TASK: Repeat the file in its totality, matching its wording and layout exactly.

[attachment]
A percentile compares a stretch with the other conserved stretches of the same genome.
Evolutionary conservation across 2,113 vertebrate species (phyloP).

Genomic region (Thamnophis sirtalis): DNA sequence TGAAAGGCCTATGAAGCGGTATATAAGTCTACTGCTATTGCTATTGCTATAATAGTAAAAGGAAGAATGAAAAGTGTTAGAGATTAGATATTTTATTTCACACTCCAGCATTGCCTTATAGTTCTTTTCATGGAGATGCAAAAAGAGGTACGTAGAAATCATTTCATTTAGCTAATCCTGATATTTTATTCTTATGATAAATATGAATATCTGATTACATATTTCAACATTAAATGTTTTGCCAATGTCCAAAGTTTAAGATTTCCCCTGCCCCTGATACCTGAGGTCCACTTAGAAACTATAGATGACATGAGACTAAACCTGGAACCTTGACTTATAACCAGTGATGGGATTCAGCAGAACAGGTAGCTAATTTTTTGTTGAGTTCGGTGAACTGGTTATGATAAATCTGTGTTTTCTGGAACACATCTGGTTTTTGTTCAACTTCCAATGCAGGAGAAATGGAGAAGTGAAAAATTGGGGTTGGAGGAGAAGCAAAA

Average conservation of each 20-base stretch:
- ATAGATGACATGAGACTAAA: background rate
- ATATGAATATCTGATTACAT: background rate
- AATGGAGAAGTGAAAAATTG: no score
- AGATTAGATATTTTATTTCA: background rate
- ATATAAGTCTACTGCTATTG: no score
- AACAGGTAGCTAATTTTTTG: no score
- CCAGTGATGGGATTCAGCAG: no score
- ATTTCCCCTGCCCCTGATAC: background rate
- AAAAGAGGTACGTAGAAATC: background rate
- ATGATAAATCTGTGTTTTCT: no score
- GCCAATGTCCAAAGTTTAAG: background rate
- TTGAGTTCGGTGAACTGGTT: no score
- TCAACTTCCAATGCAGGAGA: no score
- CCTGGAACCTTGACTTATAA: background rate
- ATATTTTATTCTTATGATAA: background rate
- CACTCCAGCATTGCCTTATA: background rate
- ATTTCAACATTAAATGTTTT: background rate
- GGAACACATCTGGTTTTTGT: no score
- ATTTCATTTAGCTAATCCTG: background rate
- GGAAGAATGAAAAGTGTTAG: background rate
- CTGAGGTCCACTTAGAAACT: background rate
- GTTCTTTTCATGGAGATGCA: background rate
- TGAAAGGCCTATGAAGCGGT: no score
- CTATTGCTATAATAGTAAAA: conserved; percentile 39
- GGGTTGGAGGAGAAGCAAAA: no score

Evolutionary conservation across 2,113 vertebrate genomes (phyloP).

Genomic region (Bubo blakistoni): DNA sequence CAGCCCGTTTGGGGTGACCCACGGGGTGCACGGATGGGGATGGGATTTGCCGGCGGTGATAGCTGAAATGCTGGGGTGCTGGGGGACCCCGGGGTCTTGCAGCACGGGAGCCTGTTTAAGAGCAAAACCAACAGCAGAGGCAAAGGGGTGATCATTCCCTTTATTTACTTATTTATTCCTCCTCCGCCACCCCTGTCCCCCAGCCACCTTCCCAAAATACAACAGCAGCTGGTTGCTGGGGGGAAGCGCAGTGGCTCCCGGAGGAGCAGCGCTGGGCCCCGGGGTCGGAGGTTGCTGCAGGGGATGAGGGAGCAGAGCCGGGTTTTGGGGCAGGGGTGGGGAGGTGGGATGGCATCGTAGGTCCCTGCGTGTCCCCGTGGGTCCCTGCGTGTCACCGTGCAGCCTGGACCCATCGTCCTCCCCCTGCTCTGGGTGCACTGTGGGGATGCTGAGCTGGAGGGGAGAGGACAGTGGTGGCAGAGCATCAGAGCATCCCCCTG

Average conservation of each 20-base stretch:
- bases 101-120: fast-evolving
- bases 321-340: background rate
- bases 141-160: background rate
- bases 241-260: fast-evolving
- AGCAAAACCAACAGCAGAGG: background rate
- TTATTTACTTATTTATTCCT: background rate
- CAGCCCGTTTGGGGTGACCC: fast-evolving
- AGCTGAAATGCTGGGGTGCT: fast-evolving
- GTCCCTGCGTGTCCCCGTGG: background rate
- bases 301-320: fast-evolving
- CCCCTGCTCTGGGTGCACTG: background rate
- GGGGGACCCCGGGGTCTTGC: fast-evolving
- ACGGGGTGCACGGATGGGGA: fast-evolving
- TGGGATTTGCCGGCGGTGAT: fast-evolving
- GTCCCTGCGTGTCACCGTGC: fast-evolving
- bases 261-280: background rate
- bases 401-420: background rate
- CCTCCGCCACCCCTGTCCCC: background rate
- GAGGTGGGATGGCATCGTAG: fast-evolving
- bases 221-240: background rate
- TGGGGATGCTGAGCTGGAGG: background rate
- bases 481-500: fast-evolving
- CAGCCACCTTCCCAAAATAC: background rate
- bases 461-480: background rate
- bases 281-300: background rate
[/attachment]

A percentile compares a stretch with the other conserved stretches of the same genome.
Evolutionary conservation across 2,113 vertebrate species (phyloP).

Genomic region (Thamnophis sirtalis): DNA sequence TGAAAGGCCTATGAAGCGGTATATAAGTCTACTGCTATTGCTATTGCTATAATAGTAAAAGGAAGAATGAAAAGTGTTAGAGATTAGATATTTTATTTCACACTCCAGCATTGCCTTATAGTTCTTTTCATGGAGATGCAAAAAGAGGTACGTAGAAATCATTTCATTTAGCTAATCCTGATATTTTATTCTTATGATAAATATGAATATCTGATTACATATTTCAACATTAAATGTTTTGCCAATGTCCAAAGTTTAAGATTTCCCCTGCCCCTGATACCTGAGGTCCACTTAGAAACTATAGATGACATGAGACTAAACCTGGAACCTTGACTTATAACCAGTGATGGGATTCAGCAGAACAGGTAGCTAATTTTTTGTTGAGTTCGGTGAACTGGTTATGATAAATCTGTGTTTTCTGGAACACATCTGGTTTTTGTTCAACTTCCAATGCAGGAGAAATGGAGAAGTGAAAAATTGGGGTTGGAGGAGAAGCAAAA

Average conservation of each 20-base stretch:
- ATAGATGACATGAGACTAAA: background rate
- ATATGAATATCTGATTACAT: background rate
- AATGGAGAAGTGAAAAATTG: no score
- AGATTAGATATTTTATTTCA: background rate
- ATATAAGTCTACTGCTATTG: no score
- AACAGGTAGCTAATTTTTTG: no score
- CCAGTGATGGGATTCAGCAG: no score
- ATTTCCCCTGCCCCTGATAC: background rate
- AAAAGAGGTACGTAGAAATC: background rate
- ATGATAAATCTGTGTTTTCT: no score
- GCCAATGTCCAAAGTTTAAG: background rate
- TTGAGTTCGGTGAACTGGTT: no score
- TCAACTTCCAATGCAGGAGA: no score
- CCTGGAACCTTGACTTATAA: background rate
- ATATTTTATTCTTATGATAA: background rate
- CACTCCAGCATTGCCTTATA: background rate
- ATTTCAACATTAAATGTTTT: background rate
- GGAACACATCTGGTTTTTGT: no score
- ATTTCATTTAGCTAATCCTG: background rate
- GGAAGAATGAAAAGTGTTAG: background rate
- CTGAGGTCCACTTAGAAACT: background rate
- GTTCTTTTCATGGAGATGCA: background rate
- TGAAAGGCCTATGAAGCGGT: no score
- CTATTGCTATAATAGTAAAA: conserved; percentile 39
- GGGTTGGAGGAGAAGCAAAA: no score

Evolutionary conservation across 2,113 vertebrate genomes (phyloP).

Genomic region (Bubo blakistoni): DNA sequence CAGCCCGTTTGGGGTGACCCACGGGGTGCACGGATGGGGATGGGATTTGCCGGCGGTGATAGCTGAAATGCTGGGGTGCTGGGGGACCCCGGGGTCTTGCAGCACGGGAGCCTGTTTAAGAGCAAAACCAACAGCAGAGGCAAAGGGGTGATCATTCCCTTTATTTACTTATTTATTCCTCCTCCGCCACCCCTGTCCCCCAGCCACCTTCCCAAAATACAACAGCAGCTGGTTGCTGGGGGGAAGCGCAGTGGCTCCCGGAGGAGCAGCGCTGGGCCCCGGGGTCGGAGGTTGCTGCAGGGGATGAGGGAGCAGAGCCGGGTTTTGGGGCAGGGGTGGGGAGGTGGGATGGCATCGTAGGTCCCTGCGTGTCCCCGTGGGTCCCTGCGTGTCACCGTGCAGCCTGGACCCATCGTCCTCCCCCTGCTCTGGGTGCACTGTGGGGATGCTGAGCTGGAGGGGAGAGGACAGTGGTGGCAGAGCATCAGAGCATCCCCCTG

Average conservation of each 20-base stretch:
- bases 101-120: fast-evolving
- bases 321-340: background rate
- bases 141-160: background rate
- bases 241-260: fast-evolving
- AGCAAAACCAACAGCAGAGG: background rate
- TTATTTACTTATTTATTCCT: background rate
- CAGCCCGTTTGGGGTGACCC: fast-evolving
- AGCTGAAATGCTGGGGTGCT: fast-evolving
- GTCCCTGCGTGTCCCCGTGG: background rate
- bases 301-320: fast-evolving
- CCCCTGCTCTGGGTGCACTG: background rate
- GGGGGACCCCGGGGTCTTGC: fast-evolving
- ACGGGGTGCACGGATGGGGA: fast-evolving
- TGGGATTTGCCGGCGGTGAT: fast-evolving
- GTCCCTGCGTGTCACCGTGC: fast-evolving
- bases 261-280: background rate
- bases 401-420: background rate
- CCTCCGCCACCCCTGTCCCC: background rate
- GAGGTGGGATGGCATCGTAG: fast-evolving
- bases 221-240: background rate
- TGGGGATGCTGAGCTGGAGG: background rate
- bases 481-500: fast-evolving
- CAGCCACCTTCCCAAAATAC: background rate
- bases 461-480: background rate
- bases 281-300: background rate